Today I welcome author Gayle Leeson to talk about her new cozy mystery, Silence of the Jams. Welcome, Gayle.
Why do you write cozy mysteries?
I enjoy the puzzle-solving aspect of mysteries but don’t care for too much blood and gore. Cozies seem like a kinder, gentler murder somehow.
Please tell us about your book. What ideas or images inspired this novel?
I grew up in a small town like Winter Garden. Our big deal of the summer was when the carnival came to town. My cousin, brother, and I would plan for it as soon as we saw the first flyer announcing when the carnival was coming to town. We decided what we wanted to ride, what we wanted to eat, who else among our friends might be going. Trust me, it was exciting. So I wanted to embody some of that excitement in Winter Garden’s Independence Day Celebration. The town is small, so they don’t have the budget to do a lot. They have large celebrations for the Fourth of July and for Christmas, so the townspeople really get involved and enjoy themselves on those two occasions.
Do you have an ideal reader in mind when you write? If so, please describe that reader.
I don’t. I basically write the book I feel…the book I believe is true to the characters and the story. I do, however, sometimes hear my editor in my head as I write. Does that mean she’s my ideal reader?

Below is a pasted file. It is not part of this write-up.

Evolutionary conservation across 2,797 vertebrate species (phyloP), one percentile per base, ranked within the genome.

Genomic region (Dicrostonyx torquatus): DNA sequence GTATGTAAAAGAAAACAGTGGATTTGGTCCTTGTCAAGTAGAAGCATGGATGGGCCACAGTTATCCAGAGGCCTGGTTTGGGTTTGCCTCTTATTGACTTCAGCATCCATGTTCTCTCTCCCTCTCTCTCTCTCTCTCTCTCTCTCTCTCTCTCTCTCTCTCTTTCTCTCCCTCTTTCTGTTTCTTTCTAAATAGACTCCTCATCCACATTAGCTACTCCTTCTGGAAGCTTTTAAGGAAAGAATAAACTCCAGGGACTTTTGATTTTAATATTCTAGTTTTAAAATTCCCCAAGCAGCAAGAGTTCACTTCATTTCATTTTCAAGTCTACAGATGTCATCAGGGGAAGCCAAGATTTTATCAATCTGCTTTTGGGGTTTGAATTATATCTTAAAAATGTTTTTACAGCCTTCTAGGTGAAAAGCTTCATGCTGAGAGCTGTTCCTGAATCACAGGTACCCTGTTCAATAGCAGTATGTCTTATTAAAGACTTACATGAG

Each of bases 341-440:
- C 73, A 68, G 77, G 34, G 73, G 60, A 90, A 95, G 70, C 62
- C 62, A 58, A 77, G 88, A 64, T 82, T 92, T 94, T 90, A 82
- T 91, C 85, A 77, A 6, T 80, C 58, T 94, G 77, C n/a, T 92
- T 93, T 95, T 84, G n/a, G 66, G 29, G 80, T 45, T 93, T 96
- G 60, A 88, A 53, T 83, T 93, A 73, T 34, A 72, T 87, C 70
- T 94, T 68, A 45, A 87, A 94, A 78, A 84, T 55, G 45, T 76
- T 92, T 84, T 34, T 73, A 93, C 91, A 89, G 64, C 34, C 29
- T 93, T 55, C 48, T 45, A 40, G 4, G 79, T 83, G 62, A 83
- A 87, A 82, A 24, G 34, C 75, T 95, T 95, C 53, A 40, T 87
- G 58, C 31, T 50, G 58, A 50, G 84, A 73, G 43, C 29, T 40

Please describe your writing routine.
I do a rough overall outline so that I know basically where the story is going, and then I outline a chapter at a time prior to writing it. That way, if the plot takes a turn I wasn’t expecting, I can just pick up the threads and keep weaving. I try to write a chapter a day. Sometimes that’s easier said than done. When I’m on deadline, I make myself get that chapter in.
What advice do you give new writers just starting out?
Never give up and never stop learning!
More about Silence of the Jams:
It’s Independence Day in Winter Garden, Virginia, and the residents are gearing up for their annual celebration. The Down South Café is open and flourishing, and Amy Flowers is busy making pies and cakes for the holiday. The only thorn in her side is Chamber of Commerce director George Lincoln, who is trying to buy the café so he can tear it down and build a B and B on the site. When George collapses while eating at the Down South, everybody assumes it’s a heart attack — until the autopsy declares it to be poisoning. Now, it’s up to Amy to prove her innocence before her liberty is lost.
Grab your copy here!
How to connect with Gayle:
Email address: firstname.lastname@example.org